Podcasting is a great concept. You can distribute your podcast on multiple platforms and provide one or more RSS feeds. With these RSS feeds you can use any number of podcasting apps. There is very healthy competition amongst these apps. So much so that there is always room for a new app that serves a particular niche of podcast listeners better. I have purchased and donated to many of these apps over the years, supporting both solo developers and small teams that have no goal other than to improve the way you listen to and discover podcasts.
In a world of machine-learning social feed algorithms and a cloud of questionable staff-picked content, RSS puts you in control of seeing what you want to see. Raw and unfiltered. Sorted by most recent to oldest. Nothing is hidden. Not one company is—or should be—in control of what app you use or which feeds you can add.
Companies trying to become “the” podcasting app is not new. See Stitcher, a mostly failed app that nobody enjoys using but managed to gain promotion from most podcasts. They have a noble goal of helping podcasters earn more, poisoned by the idea of centralization. They never had the kind of dough to pen the kinds of deals that Spotify is currently making. They would if they could. Additionally, see Google’s own ‘Podcasts’ app. They haven’t done anything too nefarious so far other than making the discoverability of non-mainstream podcasts difficult.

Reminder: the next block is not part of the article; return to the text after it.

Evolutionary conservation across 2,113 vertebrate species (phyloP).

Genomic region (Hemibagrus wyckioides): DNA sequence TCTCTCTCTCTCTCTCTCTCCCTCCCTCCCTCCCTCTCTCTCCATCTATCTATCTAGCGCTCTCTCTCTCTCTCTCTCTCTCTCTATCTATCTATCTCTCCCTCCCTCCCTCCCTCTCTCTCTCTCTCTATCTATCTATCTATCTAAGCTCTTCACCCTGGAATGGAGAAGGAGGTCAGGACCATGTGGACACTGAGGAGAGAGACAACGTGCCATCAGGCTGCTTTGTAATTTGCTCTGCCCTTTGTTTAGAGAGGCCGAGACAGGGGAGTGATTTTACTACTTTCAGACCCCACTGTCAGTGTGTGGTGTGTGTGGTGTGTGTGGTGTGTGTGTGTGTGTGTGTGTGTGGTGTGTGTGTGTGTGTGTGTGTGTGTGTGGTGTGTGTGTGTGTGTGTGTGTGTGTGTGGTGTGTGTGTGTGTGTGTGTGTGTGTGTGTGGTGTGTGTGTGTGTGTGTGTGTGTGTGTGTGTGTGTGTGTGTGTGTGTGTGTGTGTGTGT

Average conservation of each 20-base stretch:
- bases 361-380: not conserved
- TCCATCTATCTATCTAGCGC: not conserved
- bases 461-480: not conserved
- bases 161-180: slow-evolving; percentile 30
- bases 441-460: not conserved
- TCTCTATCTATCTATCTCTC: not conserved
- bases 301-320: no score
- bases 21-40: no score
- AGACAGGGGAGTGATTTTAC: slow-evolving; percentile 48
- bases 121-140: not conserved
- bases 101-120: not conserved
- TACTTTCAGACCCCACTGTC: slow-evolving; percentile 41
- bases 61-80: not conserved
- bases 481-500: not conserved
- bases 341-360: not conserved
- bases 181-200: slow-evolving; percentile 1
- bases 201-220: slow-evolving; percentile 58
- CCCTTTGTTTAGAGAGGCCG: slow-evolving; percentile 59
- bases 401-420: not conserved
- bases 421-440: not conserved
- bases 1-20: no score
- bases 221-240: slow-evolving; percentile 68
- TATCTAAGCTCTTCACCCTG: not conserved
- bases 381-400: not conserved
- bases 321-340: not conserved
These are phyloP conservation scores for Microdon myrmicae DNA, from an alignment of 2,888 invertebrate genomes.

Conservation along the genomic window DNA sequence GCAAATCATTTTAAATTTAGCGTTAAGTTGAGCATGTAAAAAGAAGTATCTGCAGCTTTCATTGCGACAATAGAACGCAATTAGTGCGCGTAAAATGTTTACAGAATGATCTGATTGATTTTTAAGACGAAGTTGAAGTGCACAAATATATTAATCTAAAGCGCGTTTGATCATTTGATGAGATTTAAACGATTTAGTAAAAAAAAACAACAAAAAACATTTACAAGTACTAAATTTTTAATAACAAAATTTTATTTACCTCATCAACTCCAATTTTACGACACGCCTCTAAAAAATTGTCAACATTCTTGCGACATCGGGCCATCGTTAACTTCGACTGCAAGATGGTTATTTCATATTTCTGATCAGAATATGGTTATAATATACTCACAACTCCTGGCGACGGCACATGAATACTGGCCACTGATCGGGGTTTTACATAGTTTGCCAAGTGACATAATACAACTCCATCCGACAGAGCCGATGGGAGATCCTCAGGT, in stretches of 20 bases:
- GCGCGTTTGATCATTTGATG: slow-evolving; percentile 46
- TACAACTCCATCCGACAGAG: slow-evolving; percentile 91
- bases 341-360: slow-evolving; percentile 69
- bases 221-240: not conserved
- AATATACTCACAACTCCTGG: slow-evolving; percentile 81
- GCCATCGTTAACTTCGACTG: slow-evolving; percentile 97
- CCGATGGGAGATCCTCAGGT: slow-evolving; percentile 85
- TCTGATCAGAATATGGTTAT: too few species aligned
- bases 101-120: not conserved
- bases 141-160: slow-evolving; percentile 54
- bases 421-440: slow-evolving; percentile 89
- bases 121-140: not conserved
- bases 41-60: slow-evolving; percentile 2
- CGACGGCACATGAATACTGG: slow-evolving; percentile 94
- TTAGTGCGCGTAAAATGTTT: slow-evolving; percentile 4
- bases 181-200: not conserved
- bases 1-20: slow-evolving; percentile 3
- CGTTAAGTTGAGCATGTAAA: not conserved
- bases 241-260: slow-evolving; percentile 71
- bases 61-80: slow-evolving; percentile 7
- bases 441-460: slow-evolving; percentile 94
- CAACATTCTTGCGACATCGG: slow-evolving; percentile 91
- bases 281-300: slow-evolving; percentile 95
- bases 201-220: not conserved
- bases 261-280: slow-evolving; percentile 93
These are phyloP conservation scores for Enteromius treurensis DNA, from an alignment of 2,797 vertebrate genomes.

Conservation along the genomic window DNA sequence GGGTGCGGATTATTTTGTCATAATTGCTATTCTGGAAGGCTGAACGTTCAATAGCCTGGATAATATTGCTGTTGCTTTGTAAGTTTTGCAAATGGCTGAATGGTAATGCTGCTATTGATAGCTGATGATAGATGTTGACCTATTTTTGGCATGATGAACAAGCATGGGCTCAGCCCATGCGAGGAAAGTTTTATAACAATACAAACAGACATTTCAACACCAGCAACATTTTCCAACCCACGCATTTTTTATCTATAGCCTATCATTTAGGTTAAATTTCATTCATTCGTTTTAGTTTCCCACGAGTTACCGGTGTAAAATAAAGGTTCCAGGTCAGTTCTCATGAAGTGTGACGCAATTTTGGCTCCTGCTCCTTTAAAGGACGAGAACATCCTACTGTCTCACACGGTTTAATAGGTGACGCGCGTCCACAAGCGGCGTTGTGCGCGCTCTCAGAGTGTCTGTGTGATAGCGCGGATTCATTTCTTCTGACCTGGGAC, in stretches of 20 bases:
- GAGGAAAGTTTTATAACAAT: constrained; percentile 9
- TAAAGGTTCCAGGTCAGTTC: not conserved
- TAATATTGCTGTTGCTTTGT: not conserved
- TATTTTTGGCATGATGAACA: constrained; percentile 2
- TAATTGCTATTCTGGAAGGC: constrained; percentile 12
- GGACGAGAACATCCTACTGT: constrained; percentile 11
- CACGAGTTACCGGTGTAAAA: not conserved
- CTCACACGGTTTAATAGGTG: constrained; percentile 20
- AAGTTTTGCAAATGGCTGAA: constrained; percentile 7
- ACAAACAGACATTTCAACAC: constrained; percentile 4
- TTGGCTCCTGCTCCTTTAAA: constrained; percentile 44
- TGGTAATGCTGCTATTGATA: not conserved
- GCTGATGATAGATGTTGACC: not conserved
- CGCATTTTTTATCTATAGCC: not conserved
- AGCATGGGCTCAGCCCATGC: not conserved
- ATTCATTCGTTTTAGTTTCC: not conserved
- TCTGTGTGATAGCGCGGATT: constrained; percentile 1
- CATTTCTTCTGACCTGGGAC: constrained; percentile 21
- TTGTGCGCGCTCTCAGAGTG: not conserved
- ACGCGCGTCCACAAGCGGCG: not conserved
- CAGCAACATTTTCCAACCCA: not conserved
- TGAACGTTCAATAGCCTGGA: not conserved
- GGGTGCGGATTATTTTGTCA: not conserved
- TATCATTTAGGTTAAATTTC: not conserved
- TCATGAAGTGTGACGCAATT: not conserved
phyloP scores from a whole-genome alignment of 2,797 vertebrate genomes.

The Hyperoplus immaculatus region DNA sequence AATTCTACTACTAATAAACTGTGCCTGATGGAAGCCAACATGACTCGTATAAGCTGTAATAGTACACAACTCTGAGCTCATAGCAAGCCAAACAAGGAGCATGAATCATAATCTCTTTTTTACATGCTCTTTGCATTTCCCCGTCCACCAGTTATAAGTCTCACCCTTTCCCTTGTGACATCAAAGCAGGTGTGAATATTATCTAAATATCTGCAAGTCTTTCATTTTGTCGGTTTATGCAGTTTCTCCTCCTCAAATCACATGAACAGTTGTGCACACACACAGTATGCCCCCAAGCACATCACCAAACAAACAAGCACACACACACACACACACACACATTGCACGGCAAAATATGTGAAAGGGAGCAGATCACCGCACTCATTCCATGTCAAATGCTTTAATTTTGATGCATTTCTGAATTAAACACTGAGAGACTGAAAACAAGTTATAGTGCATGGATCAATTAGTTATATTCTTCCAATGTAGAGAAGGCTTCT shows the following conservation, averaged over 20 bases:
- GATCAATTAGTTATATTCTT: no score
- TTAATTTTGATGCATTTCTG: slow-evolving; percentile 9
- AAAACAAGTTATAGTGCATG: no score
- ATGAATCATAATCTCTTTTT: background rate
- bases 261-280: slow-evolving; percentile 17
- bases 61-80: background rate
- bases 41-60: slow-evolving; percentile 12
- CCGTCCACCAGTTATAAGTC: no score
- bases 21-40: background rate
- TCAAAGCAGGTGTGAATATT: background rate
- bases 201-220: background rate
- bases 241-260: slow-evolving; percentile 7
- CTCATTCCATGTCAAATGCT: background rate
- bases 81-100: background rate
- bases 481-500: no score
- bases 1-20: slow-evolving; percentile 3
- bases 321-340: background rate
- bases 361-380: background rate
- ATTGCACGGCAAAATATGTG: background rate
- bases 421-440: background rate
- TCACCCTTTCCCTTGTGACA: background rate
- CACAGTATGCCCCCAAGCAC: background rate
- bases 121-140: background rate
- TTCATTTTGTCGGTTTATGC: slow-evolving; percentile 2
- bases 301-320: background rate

It is unlikely that these exclusives will slow down. We may even see other large companies follow suit. Spotify has decided that forming multi-million dollar deals is a more effective strategy than creating an app that provides better features to the podcast listener.
When a JRE listener visits Spotify, they will think “Hey, since I’m already here to listen to Joe, I might as well switch over and subscribe to my other podcasts here”. This is how they will gain market share.
Perhaps, if Spotify became the ‘place’ for podcasts, where most listeners are attracted to it because their favorite creators are there exclusively , this would encourage more creators, specifically new creators, to start their podcasts there (and only post there) for the benefit of a large user-base, a hands-free ad system (similar to YouTube’s Adsense) and ease of uploading.
This could have long-term consequences. See how most YouTube creators publish exclusively to YouTube. This has led to massive content discoverability issues as we all rely on the YouTube search and recommendation algorithm to find new videos and channels. Specifically in politics, all independent and small to medium sized media sources on every side of the political spectrum have been pushed back unfairly in favor of massive news organizations that you may or may not have trust in.